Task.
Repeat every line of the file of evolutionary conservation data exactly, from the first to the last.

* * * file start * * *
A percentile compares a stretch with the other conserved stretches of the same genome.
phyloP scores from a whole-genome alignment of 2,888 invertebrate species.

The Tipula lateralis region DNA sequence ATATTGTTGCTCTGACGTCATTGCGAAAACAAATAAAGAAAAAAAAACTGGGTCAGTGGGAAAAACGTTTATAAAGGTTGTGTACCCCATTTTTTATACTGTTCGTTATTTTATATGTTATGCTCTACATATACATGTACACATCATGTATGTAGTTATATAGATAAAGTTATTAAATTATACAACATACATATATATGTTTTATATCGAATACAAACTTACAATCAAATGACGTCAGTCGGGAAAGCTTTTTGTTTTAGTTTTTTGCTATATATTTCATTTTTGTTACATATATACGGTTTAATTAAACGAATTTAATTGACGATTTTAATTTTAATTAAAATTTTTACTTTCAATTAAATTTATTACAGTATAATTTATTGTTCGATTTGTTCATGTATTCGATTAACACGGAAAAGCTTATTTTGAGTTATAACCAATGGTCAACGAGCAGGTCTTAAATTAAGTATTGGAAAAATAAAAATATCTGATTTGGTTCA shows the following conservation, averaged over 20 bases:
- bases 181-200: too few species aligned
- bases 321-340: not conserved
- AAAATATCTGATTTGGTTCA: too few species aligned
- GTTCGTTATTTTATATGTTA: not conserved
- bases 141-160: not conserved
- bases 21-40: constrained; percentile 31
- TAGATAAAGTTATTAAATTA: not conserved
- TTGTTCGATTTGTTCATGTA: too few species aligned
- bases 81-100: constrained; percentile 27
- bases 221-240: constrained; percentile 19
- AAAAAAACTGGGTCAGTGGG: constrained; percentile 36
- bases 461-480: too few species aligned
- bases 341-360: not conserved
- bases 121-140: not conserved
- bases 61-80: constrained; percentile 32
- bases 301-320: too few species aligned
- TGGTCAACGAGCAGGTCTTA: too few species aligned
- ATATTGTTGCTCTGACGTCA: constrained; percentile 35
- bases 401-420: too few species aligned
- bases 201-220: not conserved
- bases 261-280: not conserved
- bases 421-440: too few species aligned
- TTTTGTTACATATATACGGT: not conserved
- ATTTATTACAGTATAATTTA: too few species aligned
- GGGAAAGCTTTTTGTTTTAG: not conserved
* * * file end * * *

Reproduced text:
A percentile compares a stretch with the other conserved stretches of the same genome.
phyloP scores from a whole-genome alignment of 2,888 invertebrate species.

The Tipula lateralis region DNA sequence ATATTGTTGCTCTGACGTCATTGCGAAAACAAATAAAGAAAAAAAAACTGGGTCAGTGGGAAAAACGTTTATAAAGGTTGTGTACCCCATTTTTTATACTGTTCGTTATTTTATATGTTATGCTCTACATATACATGTACACATCATGTATGTAGTTATATAGATAAAGTTATTAAATTATACAACATACATATATATGTTTTATATCGAATACAAACTTACAATCAAATGACGTCAGTCGGGAAAGCTTTTTGTTTTAGTTTTTTGCTATATATTTCATTTTTGTTACATATATACGGTTTAATTAAACGAATTTAATTGACGATTTTAATTTTAATTAAAATTTTTACTTTCAATTAAATTTATTACAGTATAATTTATTGTTCGATTTGTTCATGTATTCGATTAACACGGAAAAGCTTATTTTGAGTTATAACCAATGGTCAACGAGCAGGTCTTAAATTAAGTATTGGAAAAATAAAAATATCTGATTTGGTTCA shows the following conservation, averaged over 20 bases:
- bases 181-200: too few species aligned
- bases 321-340: not conserved
- AAAATATCTGATTTGGTTCA: too few species aligned
- GTTCGTTATTTTATATGTTA: not conserved
- bases 141-160: not conserved
- bases 21-40: constrained; percentile 31
- TAGATAAAGTTATTAAATTA: not conserved
- TTGTTCGATTTGTTCATGTA: too few species aligned
- bases 81-100: constrained; percentile 27
- bases 221-240: constrained; percentile 19
- AAAAAAACTGGGTCAGTGGG: constrained; percentile 36
- bases 461-480: too few species aligned
- bases 341-360: not conserved
- bases 121-140: not conserved
- bases 61-80: constrained; percentile 32
- bases 301-320: too few species aligned
- TGGTCAACGAGCAGGTCTTA: too few species aligned
- ATATTGTTGCTCTGACGTCA: constrained; percentile 35
- bases 401-420: too few species aligned
- bases 201-220: not conserved
- bases 261-280: not conserved
- bases 421-440: too few species aligned
- TTTTGTTACATATATACGGT: not conserved
- ATTTATTACAGTATAATTTA: too few species aligned
- GGGAAAGCTTTTTGTTTTAG: not conserved